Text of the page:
Her friends admonished her and gossiped about her, all because she dumped a "popular" guy because he - GASP! - may have been slipping Special K into her drinks, or other women's drinks. Her best friend all through college, a woman I've never met who will forever be labeled in my mind as "that skanky bitch," had told her not to talk about it, to forget about the whole thing and settle for a guy who'd one day be a "good provider."
She tried taking their advice. She buried her feelings. She never talked to the boyfriend about her suspicions. Then one night, while out drinking with a bunch of the boyfriend's buddies, somebody made a joke about rape. "Britney" snapped. The boyfriend called her a whore.
Three-year relationship over. Along with most of her friendships.
And she felt good about it. Lonely, but proud for doing the right thing. But sometimes, having only your mom to listen and be supportive can take its toll on a person.
Lonely enough to look up from a computer in a library, see a librarian whose blog she'd been reading, who reminded her of her grandfather for some reason, and to decide that, well, if other people are doing it ...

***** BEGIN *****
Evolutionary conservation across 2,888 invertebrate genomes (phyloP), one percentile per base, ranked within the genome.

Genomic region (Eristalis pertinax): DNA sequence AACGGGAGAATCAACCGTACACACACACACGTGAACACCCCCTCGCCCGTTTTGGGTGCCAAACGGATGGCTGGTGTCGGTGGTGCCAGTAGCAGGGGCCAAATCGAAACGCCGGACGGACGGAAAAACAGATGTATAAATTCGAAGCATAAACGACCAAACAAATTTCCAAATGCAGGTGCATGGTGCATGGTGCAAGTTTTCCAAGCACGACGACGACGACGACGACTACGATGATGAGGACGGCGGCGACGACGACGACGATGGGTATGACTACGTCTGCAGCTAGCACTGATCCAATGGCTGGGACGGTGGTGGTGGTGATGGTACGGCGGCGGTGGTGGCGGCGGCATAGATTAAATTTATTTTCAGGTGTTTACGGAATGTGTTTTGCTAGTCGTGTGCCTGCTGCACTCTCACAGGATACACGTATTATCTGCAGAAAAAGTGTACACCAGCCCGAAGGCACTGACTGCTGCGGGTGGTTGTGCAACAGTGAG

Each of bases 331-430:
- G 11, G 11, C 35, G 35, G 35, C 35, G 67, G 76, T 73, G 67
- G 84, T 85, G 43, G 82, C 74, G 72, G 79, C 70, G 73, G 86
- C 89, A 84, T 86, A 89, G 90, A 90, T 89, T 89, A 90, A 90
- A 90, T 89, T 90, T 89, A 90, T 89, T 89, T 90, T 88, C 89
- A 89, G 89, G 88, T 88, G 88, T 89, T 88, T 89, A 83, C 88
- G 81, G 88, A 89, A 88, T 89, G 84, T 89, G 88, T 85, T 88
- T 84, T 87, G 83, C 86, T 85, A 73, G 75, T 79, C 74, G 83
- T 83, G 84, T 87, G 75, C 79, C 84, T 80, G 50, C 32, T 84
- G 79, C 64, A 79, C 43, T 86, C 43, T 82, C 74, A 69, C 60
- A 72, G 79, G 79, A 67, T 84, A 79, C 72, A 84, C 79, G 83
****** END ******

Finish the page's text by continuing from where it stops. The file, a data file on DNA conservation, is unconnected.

* * * *
As we talked about it in my living room, I witnessed firsthand how that "Public Ivy" mask that so many folks around here wear like some sort of badge of honor is killing them inside, sucking the life and ambition out of their souls, feeding on the destruction of innocence like a horde of pompous academic vampires.
The only thing I could think to save, repeatedly, at least that I remember, was something along the lines of:
Chica, fuck this town. Fuck that college. Fuck your ex. Fuck all this shit. Get the fuck out, move on, and take what's yours.
At one point during our "date," I thought about telling "Britney" that I had to be at work early the next morning for a meeting, that we should probably just go out for coffee that weekend.